IntroductionThis game is dedicated to the professional road bicycle racer Erik Zabel, one of the greatest cycling sprinters ever. Thus, the name is not just an inversion of Schach-Zabel, an mediaeval german word for chess.
I don't know wether this game has been invented and written down before by someone else. It is too straightforward once you have the Zabel pawn (Zabel-Bauer) introduced in fairy chess problems.
Being a chess variant with different pawns, all of the FIDE chess opening theory and the theory of endgames with pawns becomes invalid in this variant. But, since the modification to the pawn is very modest, tactics and strategy of FIDE chess remain much the same.
The usual FIDE chess setup is used, but all pawns are replaced with Zabel pawns.
The Zabel pawn is a sprinter pawn: It does not have an initial double move, but it has a final (optional) double move from the sixth rank directly to promotion.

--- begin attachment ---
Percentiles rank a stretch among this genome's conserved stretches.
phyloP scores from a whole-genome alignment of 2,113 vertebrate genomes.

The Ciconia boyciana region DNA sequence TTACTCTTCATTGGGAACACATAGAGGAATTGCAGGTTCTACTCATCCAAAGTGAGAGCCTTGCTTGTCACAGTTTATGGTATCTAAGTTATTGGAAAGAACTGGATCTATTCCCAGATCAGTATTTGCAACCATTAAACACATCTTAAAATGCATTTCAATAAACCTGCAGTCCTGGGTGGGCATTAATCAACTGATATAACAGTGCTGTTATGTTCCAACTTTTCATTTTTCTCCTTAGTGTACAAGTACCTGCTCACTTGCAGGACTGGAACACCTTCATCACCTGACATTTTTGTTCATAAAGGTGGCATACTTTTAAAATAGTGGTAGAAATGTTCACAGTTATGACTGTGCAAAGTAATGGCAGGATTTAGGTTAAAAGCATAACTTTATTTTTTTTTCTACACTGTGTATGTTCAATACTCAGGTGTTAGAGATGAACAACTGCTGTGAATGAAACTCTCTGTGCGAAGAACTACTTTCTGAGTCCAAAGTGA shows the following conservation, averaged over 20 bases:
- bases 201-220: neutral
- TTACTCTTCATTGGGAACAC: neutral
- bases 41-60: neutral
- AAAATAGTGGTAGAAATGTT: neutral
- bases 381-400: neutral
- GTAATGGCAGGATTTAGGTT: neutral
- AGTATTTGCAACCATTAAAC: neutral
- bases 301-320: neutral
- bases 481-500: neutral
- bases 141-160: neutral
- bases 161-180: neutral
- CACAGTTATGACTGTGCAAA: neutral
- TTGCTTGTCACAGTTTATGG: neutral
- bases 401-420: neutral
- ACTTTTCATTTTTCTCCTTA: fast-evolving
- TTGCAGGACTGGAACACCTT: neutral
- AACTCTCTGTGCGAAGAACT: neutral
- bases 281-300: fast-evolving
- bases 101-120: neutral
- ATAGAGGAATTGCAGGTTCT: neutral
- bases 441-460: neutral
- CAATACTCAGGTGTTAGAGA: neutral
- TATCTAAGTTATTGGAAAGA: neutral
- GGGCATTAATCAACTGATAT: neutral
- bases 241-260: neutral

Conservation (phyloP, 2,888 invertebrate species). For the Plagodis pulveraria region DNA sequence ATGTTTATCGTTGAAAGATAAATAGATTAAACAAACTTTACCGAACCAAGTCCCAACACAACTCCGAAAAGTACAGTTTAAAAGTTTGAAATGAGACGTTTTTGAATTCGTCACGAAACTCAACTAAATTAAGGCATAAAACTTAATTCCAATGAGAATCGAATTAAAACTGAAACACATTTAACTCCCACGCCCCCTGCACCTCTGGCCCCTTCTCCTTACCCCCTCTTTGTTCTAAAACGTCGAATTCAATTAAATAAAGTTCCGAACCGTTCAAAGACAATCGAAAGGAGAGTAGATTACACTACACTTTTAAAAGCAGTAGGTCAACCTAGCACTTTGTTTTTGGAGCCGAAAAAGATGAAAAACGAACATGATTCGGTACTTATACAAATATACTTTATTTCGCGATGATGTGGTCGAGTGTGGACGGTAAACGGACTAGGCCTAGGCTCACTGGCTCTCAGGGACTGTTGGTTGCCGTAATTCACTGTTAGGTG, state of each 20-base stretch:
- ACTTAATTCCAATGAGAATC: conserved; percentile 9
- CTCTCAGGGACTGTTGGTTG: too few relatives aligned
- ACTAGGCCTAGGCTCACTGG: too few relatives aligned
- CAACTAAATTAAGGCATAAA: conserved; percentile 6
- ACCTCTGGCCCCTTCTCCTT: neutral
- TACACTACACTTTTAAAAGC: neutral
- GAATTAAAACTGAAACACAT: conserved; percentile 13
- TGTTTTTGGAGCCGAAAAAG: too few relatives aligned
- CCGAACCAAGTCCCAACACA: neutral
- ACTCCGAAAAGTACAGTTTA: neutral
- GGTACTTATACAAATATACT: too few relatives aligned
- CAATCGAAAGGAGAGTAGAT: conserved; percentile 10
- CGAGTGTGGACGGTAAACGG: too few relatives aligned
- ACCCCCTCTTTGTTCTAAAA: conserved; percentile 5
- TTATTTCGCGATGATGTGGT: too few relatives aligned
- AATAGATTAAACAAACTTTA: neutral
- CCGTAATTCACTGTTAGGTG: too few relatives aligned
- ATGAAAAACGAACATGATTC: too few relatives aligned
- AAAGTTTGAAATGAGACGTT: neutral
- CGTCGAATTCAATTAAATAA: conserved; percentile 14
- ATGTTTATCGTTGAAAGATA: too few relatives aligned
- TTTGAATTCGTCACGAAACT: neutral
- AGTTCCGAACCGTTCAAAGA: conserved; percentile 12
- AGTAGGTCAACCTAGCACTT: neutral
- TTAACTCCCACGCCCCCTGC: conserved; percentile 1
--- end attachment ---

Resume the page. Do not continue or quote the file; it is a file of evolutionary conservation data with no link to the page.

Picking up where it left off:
All rules of FIDE chess apply.
NotesThe Zabel pawn is a very recent invention in fairy chess problems. The oldest reference I could locate so far is a problem in feenschach 146 (2002) Nr. 8621 by Bernd GrÃ¤frath.
A Zabel pawn has the same numbers of steps to promotion as the standard pawn, so at the first glance it should have equal value. In the endgame, it is probably more valuable than a standard pawn, because it is harder to stop.
On the other hand, I believe that a matching of the Zabel-Schach army against the fabolous FIDEs will result in a straight win for the FIDEs. With their initial double moves the FIDEs will acquire a decisive Raumvorteil and win already in the middlegame. So, unfortunately, this is not the way to establish chess with different pawns. But it may be entertaining to try it anyway.
Of course, it is possible to play Chess with Different Armies with Zabel pawns.
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By Jörg Knappen.
Web page created: 2010-02-10. Web page last updated: 2010-02-10